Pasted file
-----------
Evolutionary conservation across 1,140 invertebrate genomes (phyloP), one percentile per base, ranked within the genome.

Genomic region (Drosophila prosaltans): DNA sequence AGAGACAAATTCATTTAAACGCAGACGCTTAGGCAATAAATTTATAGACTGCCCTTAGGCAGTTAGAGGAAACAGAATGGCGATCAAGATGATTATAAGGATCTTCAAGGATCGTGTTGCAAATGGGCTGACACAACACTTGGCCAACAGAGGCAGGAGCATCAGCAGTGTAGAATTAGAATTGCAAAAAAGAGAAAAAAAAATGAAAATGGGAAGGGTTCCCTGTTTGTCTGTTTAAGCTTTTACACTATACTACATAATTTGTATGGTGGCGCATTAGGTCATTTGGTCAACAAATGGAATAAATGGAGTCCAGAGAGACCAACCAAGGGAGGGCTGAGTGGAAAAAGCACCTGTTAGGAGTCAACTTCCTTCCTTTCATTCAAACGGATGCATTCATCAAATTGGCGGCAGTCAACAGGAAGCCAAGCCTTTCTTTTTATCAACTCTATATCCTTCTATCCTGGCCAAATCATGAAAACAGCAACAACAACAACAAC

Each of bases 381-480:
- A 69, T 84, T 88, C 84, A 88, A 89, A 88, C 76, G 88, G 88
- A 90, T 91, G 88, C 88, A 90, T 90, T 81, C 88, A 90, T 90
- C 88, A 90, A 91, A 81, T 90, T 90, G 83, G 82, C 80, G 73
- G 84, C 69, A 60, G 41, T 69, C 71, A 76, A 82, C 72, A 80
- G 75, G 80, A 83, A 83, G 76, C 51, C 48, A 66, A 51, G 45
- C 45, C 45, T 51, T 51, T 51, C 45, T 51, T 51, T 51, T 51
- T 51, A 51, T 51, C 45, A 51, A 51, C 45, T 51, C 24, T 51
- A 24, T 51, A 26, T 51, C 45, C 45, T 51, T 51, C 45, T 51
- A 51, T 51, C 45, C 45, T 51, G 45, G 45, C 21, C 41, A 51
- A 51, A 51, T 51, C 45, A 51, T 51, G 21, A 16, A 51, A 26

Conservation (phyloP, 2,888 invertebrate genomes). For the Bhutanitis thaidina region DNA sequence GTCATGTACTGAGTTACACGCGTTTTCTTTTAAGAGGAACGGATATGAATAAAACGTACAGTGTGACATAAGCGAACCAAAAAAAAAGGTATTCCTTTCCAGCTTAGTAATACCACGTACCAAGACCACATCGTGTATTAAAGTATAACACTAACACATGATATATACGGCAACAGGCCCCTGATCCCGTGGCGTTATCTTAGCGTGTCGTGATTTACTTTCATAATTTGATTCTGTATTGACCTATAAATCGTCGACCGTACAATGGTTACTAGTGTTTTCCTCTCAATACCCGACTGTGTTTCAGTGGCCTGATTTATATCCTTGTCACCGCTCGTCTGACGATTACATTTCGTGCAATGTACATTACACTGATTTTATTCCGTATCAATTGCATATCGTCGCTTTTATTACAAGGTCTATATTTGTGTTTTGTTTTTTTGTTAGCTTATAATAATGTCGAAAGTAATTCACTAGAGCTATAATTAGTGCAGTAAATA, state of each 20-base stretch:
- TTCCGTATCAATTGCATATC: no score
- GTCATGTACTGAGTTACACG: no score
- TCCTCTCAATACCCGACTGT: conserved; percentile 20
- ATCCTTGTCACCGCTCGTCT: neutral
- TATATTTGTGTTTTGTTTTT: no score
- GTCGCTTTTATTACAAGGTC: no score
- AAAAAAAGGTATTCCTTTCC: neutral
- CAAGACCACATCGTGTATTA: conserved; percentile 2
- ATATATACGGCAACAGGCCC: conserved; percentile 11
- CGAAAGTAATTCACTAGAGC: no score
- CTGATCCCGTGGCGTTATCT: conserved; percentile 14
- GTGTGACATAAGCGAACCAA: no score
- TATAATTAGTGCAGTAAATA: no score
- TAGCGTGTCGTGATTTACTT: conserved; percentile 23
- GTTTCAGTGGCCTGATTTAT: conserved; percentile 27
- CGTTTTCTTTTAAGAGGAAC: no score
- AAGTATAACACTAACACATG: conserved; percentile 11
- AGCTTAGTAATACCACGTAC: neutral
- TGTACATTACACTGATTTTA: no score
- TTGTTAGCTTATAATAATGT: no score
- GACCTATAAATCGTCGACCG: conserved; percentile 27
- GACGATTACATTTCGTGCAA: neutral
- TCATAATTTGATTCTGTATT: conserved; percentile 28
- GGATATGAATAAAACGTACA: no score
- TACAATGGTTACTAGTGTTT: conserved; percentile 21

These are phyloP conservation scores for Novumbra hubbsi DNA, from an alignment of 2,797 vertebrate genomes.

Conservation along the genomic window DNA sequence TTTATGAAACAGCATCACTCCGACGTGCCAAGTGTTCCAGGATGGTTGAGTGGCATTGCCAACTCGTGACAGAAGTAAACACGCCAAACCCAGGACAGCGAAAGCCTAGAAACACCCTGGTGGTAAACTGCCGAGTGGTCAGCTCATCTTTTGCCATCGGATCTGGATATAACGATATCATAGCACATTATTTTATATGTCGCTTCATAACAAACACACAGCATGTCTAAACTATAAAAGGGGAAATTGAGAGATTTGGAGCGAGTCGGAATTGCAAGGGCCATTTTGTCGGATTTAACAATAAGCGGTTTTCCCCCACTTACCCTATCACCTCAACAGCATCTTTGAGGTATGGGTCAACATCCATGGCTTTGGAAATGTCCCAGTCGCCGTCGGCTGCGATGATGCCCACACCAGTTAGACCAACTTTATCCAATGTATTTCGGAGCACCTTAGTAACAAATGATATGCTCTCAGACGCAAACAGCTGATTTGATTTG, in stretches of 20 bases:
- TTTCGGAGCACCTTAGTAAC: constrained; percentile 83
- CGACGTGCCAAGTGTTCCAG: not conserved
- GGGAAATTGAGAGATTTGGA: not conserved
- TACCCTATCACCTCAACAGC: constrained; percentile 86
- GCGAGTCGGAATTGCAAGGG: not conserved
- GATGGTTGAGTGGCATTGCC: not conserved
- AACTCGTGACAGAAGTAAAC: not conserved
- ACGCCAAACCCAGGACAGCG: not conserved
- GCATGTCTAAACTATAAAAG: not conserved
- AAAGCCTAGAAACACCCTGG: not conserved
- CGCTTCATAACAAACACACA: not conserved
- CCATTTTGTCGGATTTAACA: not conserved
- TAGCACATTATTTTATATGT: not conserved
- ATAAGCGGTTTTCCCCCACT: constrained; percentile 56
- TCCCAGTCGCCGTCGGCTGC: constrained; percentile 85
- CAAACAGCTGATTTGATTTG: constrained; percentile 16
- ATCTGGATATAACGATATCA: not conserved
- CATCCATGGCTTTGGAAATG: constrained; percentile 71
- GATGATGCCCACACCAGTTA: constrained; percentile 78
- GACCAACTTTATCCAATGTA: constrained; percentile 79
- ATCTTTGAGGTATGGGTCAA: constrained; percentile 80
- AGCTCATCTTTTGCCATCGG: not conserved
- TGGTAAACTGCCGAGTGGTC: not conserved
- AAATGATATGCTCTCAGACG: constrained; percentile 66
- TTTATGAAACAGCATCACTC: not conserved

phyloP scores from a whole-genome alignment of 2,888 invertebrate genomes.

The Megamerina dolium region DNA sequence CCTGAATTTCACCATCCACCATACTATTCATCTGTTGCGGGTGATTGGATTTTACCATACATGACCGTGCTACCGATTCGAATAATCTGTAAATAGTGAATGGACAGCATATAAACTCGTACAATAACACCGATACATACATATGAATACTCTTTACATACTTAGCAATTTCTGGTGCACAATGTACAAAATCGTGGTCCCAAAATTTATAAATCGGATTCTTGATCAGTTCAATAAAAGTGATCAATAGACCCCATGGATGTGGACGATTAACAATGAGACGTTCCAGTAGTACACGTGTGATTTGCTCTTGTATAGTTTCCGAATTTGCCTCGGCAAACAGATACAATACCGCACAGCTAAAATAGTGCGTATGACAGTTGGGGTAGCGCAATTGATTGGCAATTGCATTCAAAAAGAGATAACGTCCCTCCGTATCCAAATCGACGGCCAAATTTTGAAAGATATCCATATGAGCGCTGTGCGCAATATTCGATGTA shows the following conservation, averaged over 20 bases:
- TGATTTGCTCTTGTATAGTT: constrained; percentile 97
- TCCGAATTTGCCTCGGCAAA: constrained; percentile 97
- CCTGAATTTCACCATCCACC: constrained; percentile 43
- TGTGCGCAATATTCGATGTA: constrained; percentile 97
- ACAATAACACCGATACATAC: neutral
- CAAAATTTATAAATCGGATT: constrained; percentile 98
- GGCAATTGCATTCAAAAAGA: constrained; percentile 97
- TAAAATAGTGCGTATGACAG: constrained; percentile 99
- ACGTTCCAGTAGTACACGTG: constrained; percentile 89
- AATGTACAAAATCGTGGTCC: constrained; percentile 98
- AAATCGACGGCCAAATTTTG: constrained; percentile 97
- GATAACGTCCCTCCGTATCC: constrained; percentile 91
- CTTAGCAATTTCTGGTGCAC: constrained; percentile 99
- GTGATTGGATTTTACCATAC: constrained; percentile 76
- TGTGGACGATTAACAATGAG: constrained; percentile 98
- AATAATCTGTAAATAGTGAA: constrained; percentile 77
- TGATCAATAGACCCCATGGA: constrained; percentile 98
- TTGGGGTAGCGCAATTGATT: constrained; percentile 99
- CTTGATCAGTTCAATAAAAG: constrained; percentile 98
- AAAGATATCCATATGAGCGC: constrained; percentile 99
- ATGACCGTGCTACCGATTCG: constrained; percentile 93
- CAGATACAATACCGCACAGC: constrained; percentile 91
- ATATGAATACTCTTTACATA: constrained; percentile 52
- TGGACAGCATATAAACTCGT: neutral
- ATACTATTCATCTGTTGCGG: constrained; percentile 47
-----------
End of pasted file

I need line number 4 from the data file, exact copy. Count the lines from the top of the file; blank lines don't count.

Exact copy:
- A 69, T 84, T 88, C 84, A 88, A 89, A 88, C 76, G 88, G 88